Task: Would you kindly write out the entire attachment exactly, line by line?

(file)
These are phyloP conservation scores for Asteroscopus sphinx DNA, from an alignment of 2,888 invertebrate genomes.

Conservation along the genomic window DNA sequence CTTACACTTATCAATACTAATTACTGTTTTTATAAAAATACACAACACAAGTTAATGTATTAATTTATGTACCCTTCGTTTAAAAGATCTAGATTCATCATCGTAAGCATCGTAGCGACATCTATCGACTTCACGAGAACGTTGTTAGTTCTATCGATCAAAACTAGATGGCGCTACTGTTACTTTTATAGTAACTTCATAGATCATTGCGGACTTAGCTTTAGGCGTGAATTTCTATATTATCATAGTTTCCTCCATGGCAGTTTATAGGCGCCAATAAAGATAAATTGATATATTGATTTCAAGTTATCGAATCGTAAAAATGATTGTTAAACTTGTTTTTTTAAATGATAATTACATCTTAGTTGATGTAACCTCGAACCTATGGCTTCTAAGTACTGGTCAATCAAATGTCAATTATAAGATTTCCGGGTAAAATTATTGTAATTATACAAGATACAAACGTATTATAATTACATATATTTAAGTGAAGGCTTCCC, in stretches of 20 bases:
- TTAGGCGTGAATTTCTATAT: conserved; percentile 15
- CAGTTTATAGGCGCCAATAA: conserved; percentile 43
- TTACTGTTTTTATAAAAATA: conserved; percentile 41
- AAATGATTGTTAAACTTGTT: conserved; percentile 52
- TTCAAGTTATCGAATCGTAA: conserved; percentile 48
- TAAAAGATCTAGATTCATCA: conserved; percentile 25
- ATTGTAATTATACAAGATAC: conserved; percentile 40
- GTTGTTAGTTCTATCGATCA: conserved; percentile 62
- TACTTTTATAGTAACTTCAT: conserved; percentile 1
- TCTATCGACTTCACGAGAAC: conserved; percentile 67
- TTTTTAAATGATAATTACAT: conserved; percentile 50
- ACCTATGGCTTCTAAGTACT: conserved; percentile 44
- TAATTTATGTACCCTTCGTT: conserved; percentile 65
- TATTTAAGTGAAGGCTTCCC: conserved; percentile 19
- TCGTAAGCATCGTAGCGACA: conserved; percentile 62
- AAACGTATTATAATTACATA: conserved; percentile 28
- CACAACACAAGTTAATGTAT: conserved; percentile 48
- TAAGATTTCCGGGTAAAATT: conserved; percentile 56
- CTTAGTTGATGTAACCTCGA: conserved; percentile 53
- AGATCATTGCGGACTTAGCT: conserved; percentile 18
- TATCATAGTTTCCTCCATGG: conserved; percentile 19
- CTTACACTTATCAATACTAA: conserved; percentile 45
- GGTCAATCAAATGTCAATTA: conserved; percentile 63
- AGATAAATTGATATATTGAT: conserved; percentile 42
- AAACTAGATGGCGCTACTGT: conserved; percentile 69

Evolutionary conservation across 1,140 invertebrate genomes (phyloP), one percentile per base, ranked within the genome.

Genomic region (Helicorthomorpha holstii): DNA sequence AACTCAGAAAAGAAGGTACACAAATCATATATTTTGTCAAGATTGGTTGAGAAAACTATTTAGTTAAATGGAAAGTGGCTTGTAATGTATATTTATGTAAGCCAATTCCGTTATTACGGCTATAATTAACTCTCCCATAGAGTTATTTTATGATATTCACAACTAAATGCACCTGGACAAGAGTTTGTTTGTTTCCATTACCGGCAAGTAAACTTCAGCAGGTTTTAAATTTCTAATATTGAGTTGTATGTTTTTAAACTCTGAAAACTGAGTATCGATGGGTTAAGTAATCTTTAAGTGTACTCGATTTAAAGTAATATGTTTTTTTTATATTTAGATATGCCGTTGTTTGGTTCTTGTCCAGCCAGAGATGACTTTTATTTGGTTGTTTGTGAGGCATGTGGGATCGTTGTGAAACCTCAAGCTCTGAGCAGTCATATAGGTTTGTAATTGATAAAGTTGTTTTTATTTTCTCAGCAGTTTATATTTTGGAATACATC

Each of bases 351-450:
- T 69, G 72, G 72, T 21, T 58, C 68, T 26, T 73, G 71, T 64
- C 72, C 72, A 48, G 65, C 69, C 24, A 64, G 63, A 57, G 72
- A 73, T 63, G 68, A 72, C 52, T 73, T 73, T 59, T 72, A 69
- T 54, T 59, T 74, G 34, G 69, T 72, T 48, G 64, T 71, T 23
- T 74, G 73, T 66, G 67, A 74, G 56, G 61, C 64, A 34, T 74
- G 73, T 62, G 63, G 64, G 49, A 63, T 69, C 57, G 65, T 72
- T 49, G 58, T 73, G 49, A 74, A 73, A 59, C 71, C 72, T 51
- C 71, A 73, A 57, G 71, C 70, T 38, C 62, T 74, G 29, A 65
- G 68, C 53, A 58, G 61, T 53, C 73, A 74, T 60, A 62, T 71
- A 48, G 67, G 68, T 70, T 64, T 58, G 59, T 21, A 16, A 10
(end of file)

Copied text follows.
These are phyloP conservation scores for Asteroscopus sphinx DNA, from an alignment of 2,888 invertebrate genomes.

Conservation along the genomic window DNA sequence CTTACACTTATCAATACTAATTACTGTTTTTATAAAAATACACAACACAAGTTAATGTATTAATTTATGTACCCTTCGTTTAAAAGATCTAGATTCATCATCGTAAGCATCGTAGCGACATCTATCGACTTCACGAGAACGTTGTTAGTTCTATCGATCAAAACTAGATGGCGCTACTGTTACTTTTATAGTAACTTCATAGATCATTGCGGACTTAGCTTTAGGCGTGAATTTCTATATTATCATAGTTTCCTCCATGGCAGTTTATAGGCGCCAATAAAGATAAATTGATATATTGATTTCAAGTTATCGAATCGTAAAAATGATTGTTAAACTTGTTTTTTTAAATGATAATTACATCTTAGTTGATGTAACCTCGAACCTATGGCTTCTAAGTACTGGTCAATCAAATGTCAATTATAAGATTTCCGGGTAAAATTATTGTAATTATACAAGATACAAACGTATTATAATTACATATATTTAAGTGAAGGCTTCCC, in stretches of 20 bases:
- TTAGGCGTGAATTTCTATAT: conserved; percentile 15
- CAGTTTATAGGCGCCAATAA: conserved; percentile 43
- TTACTGTTTTTATAAAAATA: conserved; percentile 41
- AAATGATTGTTAAACTTGTT: conserved; percentile 52
- TTCAAGTTATCGAATCGTAA: conserved; percentile 48
- TAAAAGATCTAGATTCATCA: conserved; percentile 25
- ATTGTAATTATACAAGATAC: conserved; percentile 40
- GTTGTTAGTTCTATCGATCA: conserved; percentile 62
- TACTTTTATAGTAACTTCAT: conserved; percentile 1
- TCTATCGACTTCACGAGAAC: conserved; percentile 67
- TTTTTAAATGATAATTACAT: conserved; percentile 50
- ACCTATGGCTTCTAAGTACT: conserved; percentile 44
- TAATTTATGTACCCTTCGTT: conserved; percentile 65
- TATTTAAGTGAAGGCTTCCC: conserved; percentile 19
- TCGTAAGCATCGTAGCGACA: conserved; percentile 62
- AAACGTATTATAATTACATA: conserved; percentile 28
- CACAACACAAGTTAATGTAT: conserved; percentile 48
- TAAGATTTCCGGGTAAAATT: conserved; percentile 56
- CTTAGTTGATGTAACCTCGA: conserved; percentile 53
- AGATCATTGCGGACTTAGCT: conserved; percentile 18
- TATCATAGTTTCCTCCATGG: conserved; percentile 19
- CTTACACTTATCAATACTAA: conserved; percentile 45
- GGTCAATCAAATGTCAATTA: conserved; percentile 63
- AGATAAATTGATATATTGAT: conserved; percentile 42
- AAACTAGATGGCGCTACTGT: conserved; percentile 69

Evolutionary conservation across 1,140 invertebrate genomes (phyloP), one percentile per base, ranked within the genome.

Genomic region (Helicorthomorpha holstii): DNA sequence AACTCAGAAAAGAAGGTACACAAATCATATATTTTGTCAAGATTGGTTGAGAAAACTATTTAGTTAAATGGAAAGTGGCTTGTAATGTATATTTATGTAAGCCAATTCCGTTATTACGGCTATAATTAACTCTCCCATAGAGTTATTTTATGATATTCACAACTAAATGCACCTGGACAAGAGTTTGTTTGTTTCCATTACCGGCAAGTAAACTTCAGCAGGTTTTAAATTTCTAATATTGAGTTGTATGTTTTTAAACTCTGAAAACTGAGTATCGATGGGTTAAGTAATCTTTAAGTGTACTCGATTTAAAGTAATATGTTTTTTTTATATTTAGATATGCCGTTGTTTGGTTCTTGTCCAGCCAGAGATGACTTTTATTTGGTTGTTTGTGAGGCATGTGGGATCGTTGTGAAACCTCAAGCTCTGAGCAGTCATATAGGTTTGTAATTGATAAAGTTGTTTTTATTTTCTCAGCAGTTTATATTTTGGAATACATC

Each of bases 351-450:
- T 69, G 72, G 72, T 21, T 58, C 68, T 26, T 73, G 71, T 64
- C 72, C 72, A 48, G 65, C 69, C 24, A 64, G 63, A 57, G 72
- A 73, T 63, G 68, A 72, C 52, T 73, T 73, T 59, T 72, A 69
- T 54, T 59, T 74, G 34, G 69, T 72, T 48, G 64, T 71, T 23
- T 74, G 73, T 66, G 67, A 74, G 56, G 61, C 64, A 34, T 74
- G 73, T 62, G 63, G 64, G 49, A 63, T 69, C 57, G 65, T 72
- T 49, G 58, T 73, G 49, A 74, A 73, A 59, C 71, C 72, T 51
- C 71, A 73, A 57, G 71, C 70, T 38, C 62, T 74, G 29, A 65
- G 68, C 53, A 58, G 61, T 53, C 73, A 74, T 60, A 62, T 71
- A 48, G 67, G 68, T 70, T 64, T 58, G 59, T 21, A 16, A 10